Site Updated May 18th 2020

Welcome to the church of St James the Great,



To know Christ and to make Him known

Services Events Charities Bells  ClockRestoration




We hope you will enjoy the information in this website please come and see the church for yourself. It is open every day during daylight hours.

Information on services and the building itself can be found below.


Talaton is one of four churches in the Benefice - known as Churches 4 All. Whimple (see bottom of page for a link to their website) Clyst Hydon and Clyst St Lawrence being the other three churches.





We do not have a priest at the moment and will update the site when we have more news.  In the meantime, Charlie Hutchings will redirect any queries.


whilst our Assistant Curate is

The Reverend Marc Kerslake 01404 822 104 Email:


Mr Charlie Hutchings 01404 822 205 Email:

Bell Tower Captain

Mr Chris Trimmer 01404 850 831

Sunday services

The monthly pattern of services each month is as follows:

1st Sunday

9.30am Holy Communion - see note below, followed by coffee

2nd Sunday

9.30am Morning Worship - followed by coffee

3rd Sunday

11am Holy Communion (Common Worship)

4th Sunday

Evening Prayer (Book of Common Prayer) See below for times

5th Sunday

Joint Mission Community service at 10:30am – see The Link magazine or Talaton Calendar for details

The first Sunday of the month alternates between Common Worship (CW) Holy Communion and Book of Common Prayer (BCP) Holy Communion. This pattern starts with Common Worship in January.

Evening services start at 6:00pm (from 26th April 2020 - no March evening service) and at 4:00pm (from 25th October 2020).

Every Tuesday morning from 9.00 to 9.30am Marc Kerslake in the church for a short time of prayer and you would be very welcome to join him.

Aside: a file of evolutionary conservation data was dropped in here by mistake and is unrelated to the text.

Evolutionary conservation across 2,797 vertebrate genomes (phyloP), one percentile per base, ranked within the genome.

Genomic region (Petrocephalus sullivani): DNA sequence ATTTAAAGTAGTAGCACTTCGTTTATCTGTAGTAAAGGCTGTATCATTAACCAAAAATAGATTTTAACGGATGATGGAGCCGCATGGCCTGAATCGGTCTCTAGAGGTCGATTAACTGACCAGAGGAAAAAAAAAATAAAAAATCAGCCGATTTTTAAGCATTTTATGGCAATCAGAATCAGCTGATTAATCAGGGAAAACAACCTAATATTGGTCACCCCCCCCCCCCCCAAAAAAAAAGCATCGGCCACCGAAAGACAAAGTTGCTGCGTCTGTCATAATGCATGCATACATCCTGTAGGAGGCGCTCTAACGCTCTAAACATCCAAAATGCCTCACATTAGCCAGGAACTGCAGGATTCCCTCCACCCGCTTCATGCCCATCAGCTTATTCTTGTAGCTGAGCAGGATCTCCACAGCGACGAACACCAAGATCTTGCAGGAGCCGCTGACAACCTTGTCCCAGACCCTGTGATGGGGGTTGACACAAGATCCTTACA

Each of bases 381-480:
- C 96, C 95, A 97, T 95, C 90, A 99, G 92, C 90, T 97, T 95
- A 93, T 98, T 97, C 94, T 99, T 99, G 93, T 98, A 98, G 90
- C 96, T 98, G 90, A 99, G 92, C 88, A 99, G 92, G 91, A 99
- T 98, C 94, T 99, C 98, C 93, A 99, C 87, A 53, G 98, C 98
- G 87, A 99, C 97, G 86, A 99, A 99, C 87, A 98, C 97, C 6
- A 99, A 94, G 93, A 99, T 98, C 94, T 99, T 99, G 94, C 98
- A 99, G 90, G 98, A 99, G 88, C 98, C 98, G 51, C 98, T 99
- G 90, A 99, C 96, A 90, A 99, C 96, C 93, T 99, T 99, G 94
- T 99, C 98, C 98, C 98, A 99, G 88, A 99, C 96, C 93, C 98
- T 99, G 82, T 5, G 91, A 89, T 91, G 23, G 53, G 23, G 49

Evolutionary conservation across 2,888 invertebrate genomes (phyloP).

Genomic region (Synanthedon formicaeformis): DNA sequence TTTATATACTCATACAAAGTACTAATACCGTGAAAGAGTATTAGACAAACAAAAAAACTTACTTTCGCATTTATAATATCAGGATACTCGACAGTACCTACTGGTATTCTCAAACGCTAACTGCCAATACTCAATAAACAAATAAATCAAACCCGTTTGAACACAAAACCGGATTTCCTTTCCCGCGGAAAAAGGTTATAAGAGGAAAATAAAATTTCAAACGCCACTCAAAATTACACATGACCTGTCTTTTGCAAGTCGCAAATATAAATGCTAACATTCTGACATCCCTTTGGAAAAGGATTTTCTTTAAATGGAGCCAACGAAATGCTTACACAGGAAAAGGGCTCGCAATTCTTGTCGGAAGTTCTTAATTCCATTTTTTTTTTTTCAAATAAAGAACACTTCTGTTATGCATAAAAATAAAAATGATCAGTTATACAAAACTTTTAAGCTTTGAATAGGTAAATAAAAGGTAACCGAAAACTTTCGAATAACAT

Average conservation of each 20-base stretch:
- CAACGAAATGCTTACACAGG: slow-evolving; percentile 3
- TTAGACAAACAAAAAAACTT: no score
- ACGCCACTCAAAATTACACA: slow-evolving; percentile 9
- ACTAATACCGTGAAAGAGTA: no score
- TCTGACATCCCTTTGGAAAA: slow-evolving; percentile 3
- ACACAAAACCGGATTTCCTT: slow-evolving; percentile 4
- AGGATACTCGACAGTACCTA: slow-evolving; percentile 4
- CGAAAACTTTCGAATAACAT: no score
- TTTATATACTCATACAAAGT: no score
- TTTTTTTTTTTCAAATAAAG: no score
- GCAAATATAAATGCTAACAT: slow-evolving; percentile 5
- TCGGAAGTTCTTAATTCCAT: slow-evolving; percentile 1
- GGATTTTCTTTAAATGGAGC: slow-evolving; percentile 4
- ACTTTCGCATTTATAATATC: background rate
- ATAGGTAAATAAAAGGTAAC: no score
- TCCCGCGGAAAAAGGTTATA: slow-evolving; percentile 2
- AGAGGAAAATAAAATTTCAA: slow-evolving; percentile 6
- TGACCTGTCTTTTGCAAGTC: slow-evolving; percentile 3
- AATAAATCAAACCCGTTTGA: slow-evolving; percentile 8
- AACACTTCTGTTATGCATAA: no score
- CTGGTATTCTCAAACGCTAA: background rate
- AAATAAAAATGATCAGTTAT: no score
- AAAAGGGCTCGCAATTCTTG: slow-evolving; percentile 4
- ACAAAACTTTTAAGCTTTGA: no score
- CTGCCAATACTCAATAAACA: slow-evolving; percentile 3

On the second Wednesday of each month there is a service called 'Sacred Space' at Whimple church at 9.15am for about thirty minutes - a time for quietness, prayer and a reflection on a scripture reading.

Directions to St James the Great

The entrance to the church car park is off the main village street by the grey telephone box.
The postcode for SatNav users is EX5 2RL




 A Ray of Light During the Virus Lock down 2020?




 Easter Colours at the Altar


Latest Letter from the Rev Marc Kerslake Assistant Curate Churches4All

May 17 th 2020 

Hello my friends,

It doesn't seem possible but another week has flown past. I hope this week's easing of the 'lockdown' has given you the opportunity to be a little more adventurous: Angie, doggo and I spent an amazing day rambling around the Blackdown Hills about 40 minutes from home. Despite covering around twelve miles on green lanes, footpaths and very narrow lanes we only saw 4 cars, it was almost as though we had entered some sort of time warp. One of the great blessings of this crisis is a return to a quieter time and I quite like that, plus the abundance of wildlife, particularly insects is astonishing. In previous weeks we have walked pretty much ever foot of the lanes around our four parishes and it has been an incredible experience, I now feel I truly know them. I always feel that you only really know a place if you walk through it - you can live in an area for years, for example but if you just arrive home or leave by car you miss so much, by exploring it on foot you get a feel for a place and the slower pace allows you to really 'see' its character.

This coming week we see the arrival of the church's 'Rogation Days'. This ancient tradition, probably poached from earlier pagan practices, was first brought to Britain over twelve hundred years ago, when the parish priest would lead a group of the congregation around the parish stopping to pray for crops, farms and fields in the coming season. The word rogation coming from the Latin to 'ask'. The procession would also stop for food and beer on its journey. Many people now think of this as a version of 'beating the bounds' whereby parish boundaries were marked out to avoid dispute and this was also part of the rogation walk tradition long before proper maps or gps.